2013 Nissan Altima sedan

2013 Nissan Altima a Game Changer in Midsize Segment

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Changing the number two selling car in the U.S. is a huge gamble, but Nissan has pulled off a stunning success with the all-new 2013 Nissan Altima.

Simply put, the Japanese automaker has produced a midsize sedan that once again should come out on top. Before, frankly, the Altima was largely a value proposition. It was a quality sedan that was roomy in sedan. Plus, Nissan always seem poised to offer good deals on it. Around where I live in Central Connecticut, silver Nissan Altimas are ubiquitous. I call it the unofficial state sedan.

For 2013 that all changes. Nissan has created an aspirational sedan. It's going to be a car that people want to be in. It will not be seen as practical transportation with a roomy trunk. It's still all that but now it's a sedan that can engender passion among its owners.

Zero Gravity Seats in 2013 Altima

I'm going to skip the passionate side of the 2013 Nissan Altima and focus on two practical elements of it that are perfect: 38 mpg on the highway and the zero-gravity seats. Let's look at the latter. Simply put, these are the most comfortable seats – bar none – that I have sat in for a long time.

Nissan, during a media introduction of the Altima in Nashville, Tenn., had us experience the seats as driver and passenger over the course of a couple hundred miles. Before we departed, the company had journalists sit in a 2011 Nissan Altima seat and a 2012 Hyundai Sonata seat. I never used to think those seats were horrible, but they are in comparison.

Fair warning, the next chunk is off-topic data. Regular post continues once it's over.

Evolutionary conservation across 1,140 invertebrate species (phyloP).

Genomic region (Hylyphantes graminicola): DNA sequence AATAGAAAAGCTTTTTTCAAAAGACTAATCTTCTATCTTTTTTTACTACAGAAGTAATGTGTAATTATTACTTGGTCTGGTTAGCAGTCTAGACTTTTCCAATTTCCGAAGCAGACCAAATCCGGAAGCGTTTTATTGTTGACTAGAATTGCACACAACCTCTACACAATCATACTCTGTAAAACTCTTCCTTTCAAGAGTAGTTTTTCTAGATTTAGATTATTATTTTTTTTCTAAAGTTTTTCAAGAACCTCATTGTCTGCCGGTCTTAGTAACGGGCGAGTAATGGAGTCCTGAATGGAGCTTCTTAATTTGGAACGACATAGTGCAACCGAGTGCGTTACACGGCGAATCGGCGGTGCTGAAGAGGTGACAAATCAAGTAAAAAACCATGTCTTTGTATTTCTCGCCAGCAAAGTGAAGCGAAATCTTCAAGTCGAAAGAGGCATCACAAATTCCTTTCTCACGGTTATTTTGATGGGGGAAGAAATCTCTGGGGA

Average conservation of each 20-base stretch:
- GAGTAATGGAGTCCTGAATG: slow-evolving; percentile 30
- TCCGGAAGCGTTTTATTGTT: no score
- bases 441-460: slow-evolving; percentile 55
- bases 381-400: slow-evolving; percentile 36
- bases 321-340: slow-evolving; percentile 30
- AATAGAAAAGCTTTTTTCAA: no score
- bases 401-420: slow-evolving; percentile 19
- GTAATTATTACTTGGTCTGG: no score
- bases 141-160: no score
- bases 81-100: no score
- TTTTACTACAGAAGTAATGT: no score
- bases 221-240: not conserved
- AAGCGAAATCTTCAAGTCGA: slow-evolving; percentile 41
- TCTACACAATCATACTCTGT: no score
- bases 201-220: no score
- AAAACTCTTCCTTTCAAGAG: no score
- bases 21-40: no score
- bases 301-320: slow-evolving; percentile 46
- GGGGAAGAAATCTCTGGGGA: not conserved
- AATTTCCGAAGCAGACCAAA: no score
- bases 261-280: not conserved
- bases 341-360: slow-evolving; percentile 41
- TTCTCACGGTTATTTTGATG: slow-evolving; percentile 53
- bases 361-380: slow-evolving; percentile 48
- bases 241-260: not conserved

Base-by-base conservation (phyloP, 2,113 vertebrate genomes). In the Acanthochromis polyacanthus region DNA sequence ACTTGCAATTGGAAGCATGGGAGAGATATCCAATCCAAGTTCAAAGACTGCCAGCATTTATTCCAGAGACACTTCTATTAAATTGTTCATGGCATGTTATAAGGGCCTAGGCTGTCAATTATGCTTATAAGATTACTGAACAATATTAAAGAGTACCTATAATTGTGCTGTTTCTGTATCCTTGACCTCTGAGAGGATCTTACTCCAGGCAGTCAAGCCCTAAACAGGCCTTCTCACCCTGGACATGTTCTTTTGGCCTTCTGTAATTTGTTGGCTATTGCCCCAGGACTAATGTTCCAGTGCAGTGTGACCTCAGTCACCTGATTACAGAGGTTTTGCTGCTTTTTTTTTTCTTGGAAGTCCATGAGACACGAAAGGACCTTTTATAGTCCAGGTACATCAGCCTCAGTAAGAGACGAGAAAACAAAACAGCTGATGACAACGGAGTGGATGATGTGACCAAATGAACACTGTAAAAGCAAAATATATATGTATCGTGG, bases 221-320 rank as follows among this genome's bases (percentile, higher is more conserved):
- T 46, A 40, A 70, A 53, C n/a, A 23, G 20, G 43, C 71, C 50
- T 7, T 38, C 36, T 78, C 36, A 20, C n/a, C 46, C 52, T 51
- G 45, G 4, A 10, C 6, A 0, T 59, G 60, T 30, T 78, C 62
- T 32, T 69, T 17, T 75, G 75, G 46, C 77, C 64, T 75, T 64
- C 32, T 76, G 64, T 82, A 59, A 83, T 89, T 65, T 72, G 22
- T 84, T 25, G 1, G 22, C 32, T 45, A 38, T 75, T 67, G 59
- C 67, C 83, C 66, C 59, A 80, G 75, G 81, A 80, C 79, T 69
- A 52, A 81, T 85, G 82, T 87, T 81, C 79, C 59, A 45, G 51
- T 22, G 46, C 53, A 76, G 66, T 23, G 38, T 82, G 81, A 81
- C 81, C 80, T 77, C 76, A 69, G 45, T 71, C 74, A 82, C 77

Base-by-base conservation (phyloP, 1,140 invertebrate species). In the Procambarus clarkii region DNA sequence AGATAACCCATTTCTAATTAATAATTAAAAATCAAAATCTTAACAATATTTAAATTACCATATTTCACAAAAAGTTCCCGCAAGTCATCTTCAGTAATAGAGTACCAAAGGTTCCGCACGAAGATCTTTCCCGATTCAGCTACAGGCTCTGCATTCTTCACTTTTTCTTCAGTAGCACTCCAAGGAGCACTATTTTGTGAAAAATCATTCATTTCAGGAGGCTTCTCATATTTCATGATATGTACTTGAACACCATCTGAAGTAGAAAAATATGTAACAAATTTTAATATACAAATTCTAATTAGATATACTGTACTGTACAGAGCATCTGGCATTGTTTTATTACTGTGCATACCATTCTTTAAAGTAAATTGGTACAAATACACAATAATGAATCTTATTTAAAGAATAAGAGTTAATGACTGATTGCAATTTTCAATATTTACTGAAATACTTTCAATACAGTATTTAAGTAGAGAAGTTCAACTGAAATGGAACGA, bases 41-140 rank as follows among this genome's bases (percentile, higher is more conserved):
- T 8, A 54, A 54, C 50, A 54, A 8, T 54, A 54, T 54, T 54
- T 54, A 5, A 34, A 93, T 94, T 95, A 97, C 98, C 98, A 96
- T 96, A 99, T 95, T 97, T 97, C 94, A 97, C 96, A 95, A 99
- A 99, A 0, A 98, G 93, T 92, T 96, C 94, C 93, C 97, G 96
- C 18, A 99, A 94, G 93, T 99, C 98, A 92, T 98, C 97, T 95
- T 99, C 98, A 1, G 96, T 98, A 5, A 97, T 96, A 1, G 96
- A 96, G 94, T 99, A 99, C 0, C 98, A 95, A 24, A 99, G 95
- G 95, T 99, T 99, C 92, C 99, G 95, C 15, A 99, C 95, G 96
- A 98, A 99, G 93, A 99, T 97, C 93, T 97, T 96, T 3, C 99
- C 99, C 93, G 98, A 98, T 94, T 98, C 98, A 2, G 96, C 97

Seats are going to become the next battleground in the midsize sedan class because of what Nissan has accomplished with the NASA-inspired “zero-gravity” front seats that help relieve pressure points no matter what the body type. After all that driving, I felt no fatigue. Whenever I got out of the car, there was no need to stretch.

Here's the official explanation from Nissan about the seats: "Utilizing a new articulated seat shape with continuous support from the pelvis to the chest and distribution of localized deformation characteristics, the 'zero-gravity' Altima seats help reduce muscular and spinal loads, and improve blood flow – thereby helping reduce fatigue over long periods behind the wheel. Seat surface perforations provide increased ventilation, breathability and comfort.

Nissan needs to do what it did with the media at every dealership: a side-by-side seat comparison. You're not going to get the appeal of the seats on a short test drive. You're going to have to put some miles on the car.

38 MPG Highway

Speaking of miles, the 2013 Nissan Altima gets the aforementioned 38 mpg on the highway from the 2.5-liter, inline four-cylinder engine. Its city mpg rating is 27 mpg – a figure easily beat during a road trip through Bell Buckle, Tenn., to the Jack Daniels distillery. (Don't worry – no alcohol was consumed during this test drive!).


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But it's a Nissan do this Americn would NEVER buy it.
Zero gravity seats might be OK for you if you have advanced scoliosis. But you if you have a bealthy back and want to keep it that way avoid them like the plague. My Nissan Maxima 2016 LS is cursed with such seats and no matter what I try (seat adjustments, pillows, covers) causes a lot of lower back pain